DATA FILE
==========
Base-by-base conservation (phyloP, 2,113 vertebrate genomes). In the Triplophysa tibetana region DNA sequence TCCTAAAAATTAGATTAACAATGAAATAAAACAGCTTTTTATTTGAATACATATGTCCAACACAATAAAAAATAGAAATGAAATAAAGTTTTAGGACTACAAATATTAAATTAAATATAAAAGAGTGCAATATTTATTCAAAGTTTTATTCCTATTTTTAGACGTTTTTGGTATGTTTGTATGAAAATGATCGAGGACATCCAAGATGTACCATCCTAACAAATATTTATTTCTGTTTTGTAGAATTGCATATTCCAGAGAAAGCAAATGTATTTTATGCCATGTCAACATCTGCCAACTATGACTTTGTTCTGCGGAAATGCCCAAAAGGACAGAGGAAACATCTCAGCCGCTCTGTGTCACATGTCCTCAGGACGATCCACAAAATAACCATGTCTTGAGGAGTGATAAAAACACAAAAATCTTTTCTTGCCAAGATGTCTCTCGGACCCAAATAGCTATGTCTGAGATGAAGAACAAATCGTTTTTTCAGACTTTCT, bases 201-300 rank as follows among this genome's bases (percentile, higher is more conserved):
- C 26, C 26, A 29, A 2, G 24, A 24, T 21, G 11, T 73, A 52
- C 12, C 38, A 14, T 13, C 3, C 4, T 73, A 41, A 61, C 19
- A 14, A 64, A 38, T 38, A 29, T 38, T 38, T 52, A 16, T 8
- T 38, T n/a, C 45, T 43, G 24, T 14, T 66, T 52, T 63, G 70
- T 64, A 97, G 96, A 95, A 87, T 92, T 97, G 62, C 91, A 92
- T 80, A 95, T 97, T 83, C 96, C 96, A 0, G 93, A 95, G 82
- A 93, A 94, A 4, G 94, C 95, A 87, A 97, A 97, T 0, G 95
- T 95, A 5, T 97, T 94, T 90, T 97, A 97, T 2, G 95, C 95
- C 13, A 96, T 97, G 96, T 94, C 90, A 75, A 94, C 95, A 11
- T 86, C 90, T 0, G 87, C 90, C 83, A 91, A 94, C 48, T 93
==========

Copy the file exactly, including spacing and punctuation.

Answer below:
Base-by-base conservation (phyloP, 2,113 vertebrate genomes). In the Triplophysa tibetana region DNA sequence TCCTAAAAATTAGATTAACAATGAAATAAAACAGCTTTTTATTTGAATACATATGTCCAACACAATAAAAAATAGAAATGAAATAAAGTTTTAGGACTACAAATATTAAATTAAATATAAAAGAGTGCAATATTTATTCAAAGTTTTATTCCTATTTTTAGACGTTTTTGGTATGTTTGTATGAAAATGATCGAGGACATCCAAGATGTACCATCCTAACAAATATTTATTTCTGTTTTGTAGAATTGCATATTCCAGAGAAAGCAAATGTATTTTATGCCATGTCAACATCTGCCAACTATGACTTTGTTCTGCGGAAATGCCCAAAAGGACAGAGGAAACATCTCAGCCGCTCTGTGTCACATGTCCTCAGGACGATCCACAAAATAACCATGTCTTGAGGAGTGATAAAAACACAAAAATCTTTTCTTGCCAAGATGTCTCTCGGACCCAAATAGCTATGTCTGAGATGAAGAACAAATCGTTTTTTCAGACTTTCT, bases 201-300 rank as follows among this genome's bases (percentile, higher is more conserved):
- C 26, C 26, A 29, A 2, G 24, A 24, T 21, G 11, T 73, A 52
- C 12, C 38, A 14, T 13, C 3, C 4, T 73, A 41, A 61, C 19
- A 14, A 64, A 38, T 38, A 29, T 38, T 38, T 52, A 16, T 8
- T 38, T n/a, C 45, T 43, G 24, T 14, T 66, T 52, T 63, G 70
- T 64, A 97, G 96, A 95, A 87, T 92, T 97, G 62, C 91, A 92
- T 80, A 95, T 97, T 83, C 96, C 96, A 0, G 93, A 95, G 82
- A 93, A 94, A 4, G 94, C 95, A 87, A 97, A 97, T 0, G 95
- T 95, A 5, T 97, T 94, T 90, T 97, A 97, T 2, G 95, C 95
- C 13, A 96, T 97, G 96, T 94, C 90, A 75, A 94, C 95, A 11
- T 86, C 90, T 0, G 87, C 90, C 83, A 91, A 94, C 48, T 93